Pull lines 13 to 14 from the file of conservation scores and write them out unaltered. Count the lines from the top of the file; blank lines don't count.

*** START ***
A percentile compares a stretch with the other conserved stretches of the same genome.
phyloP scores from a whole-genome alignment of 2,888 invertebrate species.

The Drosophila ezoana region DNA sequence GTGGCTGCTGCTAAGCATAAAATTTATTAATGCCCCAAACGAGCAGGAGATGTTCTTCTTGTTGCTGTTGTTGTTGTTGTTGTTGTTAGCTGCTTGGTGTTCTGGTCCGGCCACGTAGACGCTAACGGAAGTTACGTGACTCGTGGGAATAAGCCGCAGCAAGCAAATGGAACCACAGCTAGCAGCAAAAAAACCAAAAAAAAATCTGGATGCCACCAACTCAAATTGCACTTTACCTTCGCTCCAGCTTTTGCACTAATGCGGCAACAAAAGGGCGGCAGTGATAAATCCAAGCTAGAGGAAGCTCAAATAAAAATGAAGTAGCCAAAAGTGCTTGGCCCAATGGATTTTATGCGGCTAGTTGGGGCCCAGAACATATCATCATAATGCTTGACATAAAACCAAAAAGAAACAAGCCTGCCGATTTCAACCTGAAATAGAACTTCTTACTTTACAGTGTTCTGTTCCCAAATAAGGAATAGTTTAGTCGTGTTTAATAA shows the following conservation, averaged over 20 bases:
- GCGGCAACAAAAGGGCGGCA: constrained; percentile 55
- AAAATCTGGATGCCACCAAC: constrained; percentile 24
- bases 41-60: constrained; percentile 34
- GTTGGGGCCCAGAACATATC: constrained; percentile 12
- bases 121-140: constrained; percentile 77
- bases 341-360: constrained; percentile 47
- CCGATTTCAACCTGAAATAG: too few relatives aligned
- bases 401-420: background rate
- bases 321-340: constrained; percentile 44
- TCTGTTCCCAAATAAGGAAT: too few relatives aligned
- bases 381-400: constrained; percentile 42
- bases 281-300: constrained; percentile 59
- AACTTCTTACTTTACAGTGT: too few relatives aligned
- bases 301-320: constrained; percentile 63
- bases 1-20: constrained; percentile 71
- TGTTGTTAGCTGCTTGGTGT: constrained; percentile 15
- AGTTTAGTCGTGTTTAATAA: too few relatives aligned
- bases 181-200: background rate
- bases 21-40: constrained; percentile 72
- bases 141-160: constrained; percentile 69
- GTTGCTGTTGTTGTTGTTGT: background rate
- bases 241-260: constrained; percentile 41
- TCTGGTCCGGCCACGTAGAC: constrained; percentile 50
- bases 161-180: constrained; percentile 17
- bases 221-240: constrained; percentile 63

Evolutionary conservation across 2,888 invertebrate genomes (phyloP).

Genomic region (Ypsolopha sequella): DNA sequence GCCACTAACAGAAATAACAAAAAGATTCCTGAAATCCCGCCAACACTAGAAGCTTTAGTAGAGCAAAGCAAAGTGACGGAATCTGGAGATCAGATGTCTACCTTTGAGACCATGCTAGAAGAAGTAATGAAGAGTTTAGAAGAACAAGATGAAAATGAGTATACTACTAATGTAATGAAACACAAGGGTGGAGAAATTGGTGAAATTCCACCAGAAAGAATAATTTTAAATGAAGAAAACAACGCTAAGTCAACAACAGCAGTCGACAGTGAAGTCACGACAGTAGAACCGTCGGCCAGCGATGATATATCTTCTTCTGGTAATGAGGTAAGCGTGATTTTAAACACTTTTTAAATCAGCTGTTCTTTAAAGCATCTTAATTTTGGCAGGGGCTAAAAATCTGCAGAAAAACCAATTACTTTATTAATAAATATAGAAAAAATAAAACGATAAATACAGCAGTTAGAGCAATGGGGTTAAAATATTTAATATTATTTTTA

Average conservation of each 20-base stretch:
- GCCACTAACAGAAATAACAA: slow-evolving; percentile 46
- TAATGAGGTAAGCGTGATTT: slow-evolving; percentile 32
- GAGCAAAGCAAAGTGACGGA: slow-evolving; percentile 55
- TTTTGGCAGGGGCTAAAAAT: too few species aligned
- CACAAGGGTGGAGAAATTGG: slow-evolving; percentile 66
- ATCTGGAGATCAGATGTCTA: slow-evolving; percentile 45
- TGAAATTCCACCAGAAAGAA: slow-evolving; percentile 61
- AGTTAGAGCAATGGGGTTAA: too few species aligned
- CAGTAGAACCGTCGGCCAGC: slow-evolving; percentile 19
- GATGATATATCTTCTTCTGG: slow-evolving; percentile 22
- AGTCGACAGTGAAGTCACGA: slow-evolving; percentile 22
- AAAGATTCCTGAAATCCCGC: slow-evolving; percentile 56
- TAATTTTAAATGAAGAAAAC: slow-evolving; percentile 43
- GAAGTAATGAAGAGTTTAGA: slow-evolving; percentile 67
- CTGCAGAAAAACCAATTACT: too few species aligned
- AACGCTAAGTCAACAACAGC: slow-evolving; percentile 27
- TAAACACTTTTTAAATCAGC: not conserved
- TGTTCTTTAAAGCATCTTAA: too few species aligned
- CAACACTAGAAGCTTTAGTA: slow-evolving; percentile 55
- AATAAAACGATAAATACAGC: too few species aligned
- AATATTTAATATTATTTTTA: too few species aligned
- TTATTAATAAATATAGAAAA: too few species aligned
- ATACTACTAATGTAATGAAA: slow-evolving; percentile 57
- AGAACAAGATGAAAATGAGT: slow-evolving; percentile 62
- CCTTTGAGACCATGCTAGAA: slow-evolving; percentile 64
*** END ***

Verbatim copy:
- TCTGTTCCCAAATAAGGAAT: too few relatives aligned
- bases 381-400: constrained; percentile 42